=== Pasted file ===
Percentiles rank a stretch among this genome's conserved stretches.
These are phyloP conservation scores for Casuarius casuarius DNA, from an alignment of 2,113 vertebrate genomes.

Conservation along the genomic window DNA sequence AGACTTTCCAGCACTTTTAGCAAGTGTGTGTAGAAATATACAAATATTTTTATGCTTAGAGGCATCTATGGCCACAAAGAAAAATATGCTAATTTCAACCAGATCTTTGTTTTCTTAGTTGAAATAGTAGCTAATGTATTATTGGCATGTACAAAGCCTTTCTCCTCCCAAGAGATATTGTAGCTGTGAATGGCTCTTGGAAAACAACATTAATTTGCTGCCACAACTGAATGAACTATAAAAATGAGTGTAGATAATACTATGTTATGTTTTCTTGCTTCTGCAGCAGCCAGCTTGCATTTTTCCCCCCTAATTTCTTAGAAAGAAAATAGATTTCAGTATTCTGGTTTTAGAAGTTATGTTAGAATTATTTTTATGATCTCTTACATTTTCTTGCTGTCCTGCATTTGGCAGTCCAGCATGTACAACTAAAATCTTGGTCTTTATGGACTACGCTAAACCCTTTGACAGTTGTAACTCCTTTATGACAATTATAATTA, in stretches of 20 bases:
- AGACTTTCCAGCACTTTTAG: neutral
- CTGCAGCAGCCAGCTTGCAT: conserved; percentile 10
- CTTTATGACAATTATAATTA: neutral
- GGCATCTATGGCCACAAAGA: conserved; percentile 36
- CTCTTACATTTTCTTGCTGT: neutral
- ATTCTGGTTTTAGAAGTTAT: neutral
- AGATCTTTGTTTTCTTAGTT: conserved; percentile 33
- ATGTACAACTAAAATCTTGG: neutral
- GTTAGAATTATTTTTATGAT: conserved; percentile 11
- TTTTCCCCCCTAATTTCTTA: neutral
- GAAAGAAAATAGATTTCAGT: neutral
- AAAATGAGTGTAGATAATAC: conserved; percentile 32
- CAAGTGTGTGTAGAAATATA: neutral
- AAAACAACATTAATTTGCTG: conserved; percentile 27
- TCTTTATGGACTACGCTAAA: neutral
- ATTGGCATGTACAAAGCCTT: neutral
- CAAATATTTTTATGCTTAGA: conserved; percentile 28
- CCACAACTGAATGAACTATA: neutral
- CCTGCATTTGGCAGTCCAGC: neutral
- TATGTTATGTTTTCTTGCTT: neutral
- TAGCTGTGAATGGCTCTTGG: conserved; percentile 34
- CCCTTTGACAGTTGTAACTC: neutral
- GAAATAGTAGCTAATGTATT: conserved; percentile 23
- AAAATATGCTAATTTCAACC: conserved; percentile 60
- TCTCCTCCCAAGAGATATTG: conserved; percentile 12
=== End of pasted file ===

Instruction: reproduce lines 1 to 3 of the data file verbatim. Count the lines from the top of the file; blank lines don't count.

Percentiles rank a stretch among this genome's conserved stretches.
These are phyloP conservation scores for Casuarius casuarius DNA, from an alignment of 2,113 vertebrate genomes.

Conservation along the genomic window DNA sequence AGACTTTCCAGCACTTTTAGCAAGTGTGTGTAGAAATATACAAATATTTTTATGCTTAGAGGCATCTATGGCCACAAAGAAAAATATGCTAATTTCAACCAGATCTTTGTTTTCTTAGTTGAAATAGTAGCTAATGTATTATTGGCATGTACAAAGCCTTTCTCCTCCCAAGAGATATTGTAGCTGTGAATGGCTCTTGGAAAACAACATTAATTTGCTGCCACAACTGAATGAACTATAAAAATGAGTGTAGATAATACTATGTTATGTTTTCTTGCTTCTGCAGCAGCCAGCTTGCATTTTTCCCCCCTAATTTCTTAGAAAGAAAATAGATTTCAGTATTCTGGTTTTAGAAGTTATGTTAGAATTATTTTTATGATCTCTTACATTTTCTTGCTGTCCTGCATTTGGCAGTCCAGCATGTACAACTAAAATCTTGGTCTTTATGGACTACGCTAAACCCTTTGACAGTTGTAACTCCTTTATGACAATTATAATTA, in stretches of 20 bases: